To ensure the security of your Linux system, it’s important to properly configure SSH access. This guide walks you through the steps to secure your server by configuring SSH access, which includes disabling the root login, setting up a user for SSH, and implementing a key-based authentication.

If using AWS ec2, root login is already disabled, you login with ec2-user and with ssl certificates. Optionally, keep reading to enable passwordless login.

This article is not for ec2 instances, there’s a different tutorial you might be interested in.

If you’re using something like Hetzner, keep reading…

My configuration for passwordless ssh access is tested for Ubuntu machine.

AWS compared to Hetzner – Hetzner is cheaper

Before transitioning to AWS, I had a very positive experience with Hetzner. You can go much cheaper with Hetzner than with aws. Hetzner has clearer pricing model compared to aws. AWS can be free when starting, might seem even cheaper in some cases, but with AWS everything is charged. The main reason I moved to AWS was to advance my professional skills. The companies I’ve worked for use Amazon Web Services as their cloud solution. I wanted to become proficient in AWS services by working on my own hobby projects.

I also like flashy new things, and AWS has many – Last time I’ve checked it was 182 aws services in the console. How can I resist?!

Secure your server and configure passwordless ssh access

Signing in over ssh is a mechanism that uses a pair of cryptographic keys: a public key and a private key.

Private key is never shared, and public key can be shared without compromising security.

When you initiate a connection over ssh, this is what happens (in 4 steps):

login over ssh ubuntu

This is how you can configure passwordless SSH login:

  • Generate an SSH key pair on your local machine:
ssh-keygen -t rsa
  • On your server, prepare the directory and file to store authorized keys:
ssh root@hostname 'mkdir -p .ssh && touch .ssh/authorized_keys'
  • Upload your public SSH key to the server:
cat ~/.ssh/ | ssh root@hostname 'cat >> .ssh/authorized_keys'

Try to log in to the server again – it should no longer require a password.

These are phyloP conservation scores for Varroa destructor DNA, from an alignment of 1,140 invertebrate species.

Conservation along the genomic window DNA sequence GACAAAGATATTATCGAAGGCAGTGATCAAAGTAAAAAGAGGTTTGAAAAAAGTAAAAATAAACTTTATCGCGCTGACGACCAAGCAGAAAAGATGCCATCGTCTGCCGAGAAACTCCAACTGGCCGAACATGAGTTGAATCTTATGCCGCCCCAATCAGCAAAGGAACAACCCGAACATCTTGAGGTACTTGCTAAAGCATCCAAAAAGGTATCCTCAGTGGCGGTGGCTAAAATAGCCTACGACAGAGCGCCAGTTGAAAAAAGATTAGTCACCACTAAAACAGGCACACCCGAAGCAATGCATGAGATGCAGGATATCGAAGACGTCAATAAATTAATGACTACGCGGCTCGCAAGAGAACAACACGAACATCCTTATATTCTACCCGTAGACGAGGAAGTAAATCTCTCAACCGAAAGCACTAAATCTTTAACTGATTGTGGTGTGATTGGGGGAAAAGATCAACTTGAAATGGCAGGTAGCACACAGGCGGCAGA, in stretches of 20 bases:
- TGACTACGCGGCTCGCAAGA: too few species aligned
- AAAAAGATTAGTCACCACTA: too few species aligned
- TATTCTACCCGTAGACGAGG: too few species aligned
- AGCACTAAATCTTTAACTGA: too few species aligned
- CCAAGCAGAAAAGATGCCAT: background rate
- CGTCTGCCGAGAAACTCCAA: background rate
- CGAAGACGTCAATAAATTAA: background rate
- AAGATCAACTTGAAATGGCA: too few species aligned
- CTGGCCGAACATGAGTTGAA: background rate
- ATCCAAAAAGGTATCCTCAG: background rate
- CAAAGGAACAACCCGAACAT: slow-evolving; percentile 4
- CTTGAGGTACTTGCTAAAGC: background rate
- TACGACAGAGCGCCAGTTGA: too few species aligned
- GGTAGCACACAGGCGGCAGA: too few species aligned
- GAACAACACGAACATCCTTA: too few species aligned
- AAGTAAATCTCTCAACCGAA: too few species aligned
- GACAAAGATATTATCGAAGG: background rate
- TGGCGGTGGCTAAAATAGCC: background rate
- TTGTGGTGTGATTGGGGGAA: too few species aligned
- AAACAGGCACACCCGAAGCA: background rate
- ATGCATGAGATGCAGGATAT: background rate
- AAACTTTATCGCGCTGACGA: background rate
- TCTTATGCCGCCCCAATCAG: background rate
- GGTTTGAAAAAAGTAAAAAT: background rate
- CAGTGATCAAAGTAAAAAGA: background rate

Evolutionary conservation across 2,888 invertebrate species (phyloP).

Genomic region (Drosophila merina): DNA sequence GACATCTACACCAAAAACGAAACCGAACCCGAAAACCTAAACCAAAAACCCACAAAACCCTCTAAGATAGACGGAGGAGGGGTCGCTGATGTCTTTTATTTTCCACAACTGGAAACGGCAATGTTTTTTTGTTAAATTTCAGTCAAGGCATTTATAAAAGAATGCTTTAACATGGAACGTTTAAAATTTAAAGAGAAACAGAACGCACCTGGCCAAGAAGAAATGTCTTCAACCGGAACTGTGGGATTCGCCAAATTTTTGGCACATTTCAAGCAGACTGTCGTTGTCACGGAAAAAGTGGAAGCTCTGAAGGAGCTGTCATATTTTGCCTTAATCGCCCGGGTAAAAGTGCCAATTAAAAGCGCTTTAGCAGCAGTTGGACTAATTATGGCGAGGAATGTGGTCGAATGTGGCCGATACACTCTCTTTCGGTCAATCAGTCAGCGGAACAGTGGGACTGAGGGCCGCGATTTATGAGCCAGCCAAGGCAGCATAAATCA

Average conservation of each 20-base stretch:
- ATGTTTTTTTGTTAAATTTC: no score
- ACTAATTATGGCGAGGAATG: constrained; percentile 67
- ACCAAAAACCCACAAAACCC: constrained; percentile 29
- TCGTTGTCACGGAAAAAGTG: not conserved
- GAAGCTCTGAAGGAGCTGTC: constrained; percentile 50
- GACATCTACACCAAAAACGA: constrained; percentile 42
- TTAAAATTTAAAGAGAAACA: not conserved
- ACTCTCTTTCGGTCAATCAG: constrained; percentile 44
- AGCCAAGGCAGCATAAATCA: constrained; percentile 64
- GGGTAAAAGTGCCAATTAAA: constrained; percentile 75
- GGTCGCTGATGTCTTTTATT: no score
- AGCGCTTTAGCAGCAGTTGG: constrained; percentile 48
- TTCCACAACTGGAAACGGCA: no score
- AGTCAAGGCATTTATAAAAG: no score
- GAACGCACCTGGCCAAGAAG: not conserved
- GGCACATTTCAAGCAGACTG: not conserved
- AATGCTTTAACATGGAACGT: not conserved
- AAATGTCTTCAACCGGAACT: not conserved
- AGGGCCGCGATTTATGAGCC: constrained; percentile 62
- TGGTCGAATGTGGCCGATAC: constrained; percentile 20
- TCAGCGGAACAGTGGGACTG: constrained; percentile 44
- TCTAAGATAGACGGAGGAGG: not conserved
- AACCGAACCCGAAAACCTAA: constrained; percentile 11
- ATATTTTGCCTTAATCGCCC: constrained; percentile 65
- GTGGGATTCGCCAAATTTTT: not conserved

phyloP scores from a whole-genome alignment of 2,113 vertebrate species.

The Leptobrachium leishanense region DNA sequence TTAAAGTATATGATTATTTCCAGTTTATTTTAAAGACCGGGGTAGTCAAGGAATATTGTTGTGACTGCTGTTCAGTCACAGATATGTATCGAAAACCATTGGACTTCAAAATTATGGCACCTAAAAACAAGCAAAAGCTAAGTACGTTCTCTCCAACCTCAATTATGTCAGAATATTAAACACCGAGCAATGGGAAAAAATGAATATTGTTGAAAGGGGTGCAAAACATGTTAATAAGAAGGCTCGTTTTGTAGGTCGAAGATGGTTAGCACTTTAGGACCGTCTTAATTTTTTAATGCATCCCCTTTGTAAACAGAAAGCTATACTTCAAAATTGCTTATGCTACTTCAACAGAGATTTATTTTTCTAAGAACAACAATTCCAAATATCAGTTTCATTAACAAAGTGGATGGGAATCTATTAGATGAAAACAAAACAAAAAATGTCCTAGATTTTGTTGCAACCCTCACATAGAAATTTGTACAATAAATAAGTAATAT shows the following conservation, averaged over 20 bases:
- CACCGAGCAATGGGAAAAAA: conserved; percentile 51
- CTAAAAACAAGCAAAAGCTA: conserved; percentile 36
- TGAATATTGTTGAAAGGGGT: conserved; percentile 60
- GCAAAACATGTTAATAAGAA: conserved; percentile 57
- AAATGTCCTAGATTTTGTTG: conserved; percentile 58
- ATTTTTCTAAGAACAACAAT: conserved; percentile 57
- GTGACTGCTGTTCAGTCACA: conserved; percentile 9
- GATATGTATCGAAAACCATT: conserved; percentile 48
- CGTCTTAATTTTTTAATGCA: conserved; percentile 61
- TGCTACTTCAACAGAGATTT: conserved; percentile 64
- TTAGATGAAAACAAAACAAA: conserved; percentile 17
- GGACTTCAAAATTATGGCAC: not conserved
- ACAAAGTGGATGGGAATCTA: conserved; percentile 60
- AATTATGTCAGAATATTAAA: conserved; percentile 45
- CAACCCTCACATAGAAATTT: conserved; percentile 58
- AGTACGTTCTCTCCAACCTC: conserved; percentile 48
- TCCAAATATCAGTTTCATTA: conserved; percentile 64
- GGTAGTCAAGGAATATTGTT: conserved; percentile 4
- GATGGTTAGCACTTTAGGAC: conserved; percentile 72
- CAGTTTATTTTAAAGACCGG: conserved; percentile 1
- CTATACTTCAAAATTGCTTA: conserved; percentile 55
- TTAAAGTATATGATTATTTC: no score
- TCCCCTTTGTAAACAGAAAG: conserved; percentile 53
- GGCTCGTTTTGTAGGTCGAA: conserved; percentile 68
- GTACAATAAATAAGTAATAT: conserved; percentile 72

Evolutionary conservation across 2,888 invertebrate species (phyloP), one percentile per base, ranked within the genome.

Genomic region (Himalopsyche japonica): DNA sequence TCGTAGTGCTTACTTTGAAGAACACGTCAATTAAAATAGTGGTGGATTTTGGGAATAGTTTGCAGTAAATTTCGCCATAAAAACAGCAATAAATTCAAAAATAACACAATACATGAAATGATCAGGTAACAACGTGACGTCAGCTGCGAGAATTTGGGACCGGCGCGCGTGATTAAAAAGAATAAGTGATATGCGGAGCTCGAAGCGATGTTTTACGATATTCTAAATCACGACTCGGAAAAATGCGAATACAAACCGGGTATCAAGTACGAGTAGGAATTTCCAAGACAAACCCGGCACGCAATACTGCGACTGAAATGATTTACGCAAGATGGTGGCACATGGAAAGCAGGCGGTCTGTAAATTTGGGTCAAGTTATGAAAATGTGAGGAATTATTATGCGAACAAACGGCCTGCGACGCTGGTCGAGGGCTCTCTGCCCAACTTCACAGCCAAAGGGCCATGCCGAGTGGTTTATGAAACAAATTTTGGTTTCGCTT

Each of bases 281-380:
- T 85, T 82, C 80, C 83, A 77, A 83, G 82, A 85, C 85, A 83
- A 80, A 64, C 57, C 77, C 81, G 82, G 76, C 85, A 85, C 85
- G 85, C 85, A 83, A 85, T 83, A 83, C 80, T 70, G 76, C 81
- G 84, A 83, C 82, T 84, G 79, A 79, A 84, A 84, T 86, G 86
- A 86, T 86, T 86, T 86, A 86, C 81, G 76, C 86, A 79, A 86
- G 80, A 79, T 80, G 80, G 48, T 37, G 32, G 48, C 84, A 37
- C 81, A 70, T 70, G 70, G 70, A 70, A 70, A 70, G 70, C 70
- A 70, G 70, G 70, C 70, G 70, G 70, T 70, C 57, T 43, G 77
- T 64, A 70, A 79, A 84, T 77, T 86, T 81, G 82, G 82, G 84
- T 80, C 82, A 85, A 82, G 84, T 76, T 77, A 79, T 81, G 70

You’re not done yet – disable root login and disable user/pass login!

By disabling the root login you’ll prevent attackers from directly accessing the root admin account.

It’s still going to be accessible, but through another user.

Also, when the root login is disabled, you can track user actions by looking in the /var/log/auth.log.

To disable the root login, begin by accessing your server with root credentials to enhance the security of your Ubuntu server. Use the command below to log in:

ssh root@hostname

Once logged in, add a new user and grant administrative privileges:

adduser foobar

Below the # User privilege specification, add the following line to give sudo access to the new user:

foobar ALL=(ALL:ALL) ALL

Save the file and exit. Now, configure SSH to disable root login by editing the SSH configuration:

nano /etc/ssh/sshd_config

At the end of the file, add these changes:

# Disable root login
PermitRootLogin no

# Allow specific users
AllowUsers foobar

# Disable password authentication
PasswordAuthentication no

# Enable public key authentication
PubkeyAuthentication yes

# Other security settings
PermitEmptyPasswords no

Btw, for disabling the password auth on ubuntu server, check also /etc/ssh/sshd_config.d/* files and set PasswordAuthentication to no or delete those files. Or a cleaner way to do it is to not change the sshd_config but add changes in the /etc/ssh/sshd_config.d/*.

Save the changes and check the configuration:

sudo sshd -t

You can check the actual configuration with:

sudo sshd -T
man sshd

If it reports no errors, you can restart the SSH service to apply them:

sudo service ssh restart

At this point, you should be able to log in with the foobar user with just the certificate.

Change SSH Port

Changing the default SSH port is an optional but recommended security measure to reduce the volume of unauthorized login attempts visible in /var/log/auth.log. Here’s how you can change it:

  • Open the SSH configuration file:
nano /etc/ssh/sshd_config
  • Find the line # Port 22, uncomment it, and change 22 to a port of your choice:
  • Save the file and exit, then reload the SSH service to apply the change:
ssh reload
  • Login to your server using the new SSH port to verify that everything is configured correctly:
 ssh root@hostname -p <your_new_ssh_port>

By following these steps, you can effectively configure SSH access on your Linux server, significantly enhancing its security. These configurations ensure that your server is safeguarded against unauthorized access attempts, making it robust against potential threats.

Save Server Aliases using the Hosts File (Optional)

You may want to give your server ip a nickname. Edit your hosts file with admin privileges and add: hostname

To save a server alias using the hosts file on Linux you would edit the /etc/hosts and in Windows /c/Windows/System32/drivers/etc/hosts file.

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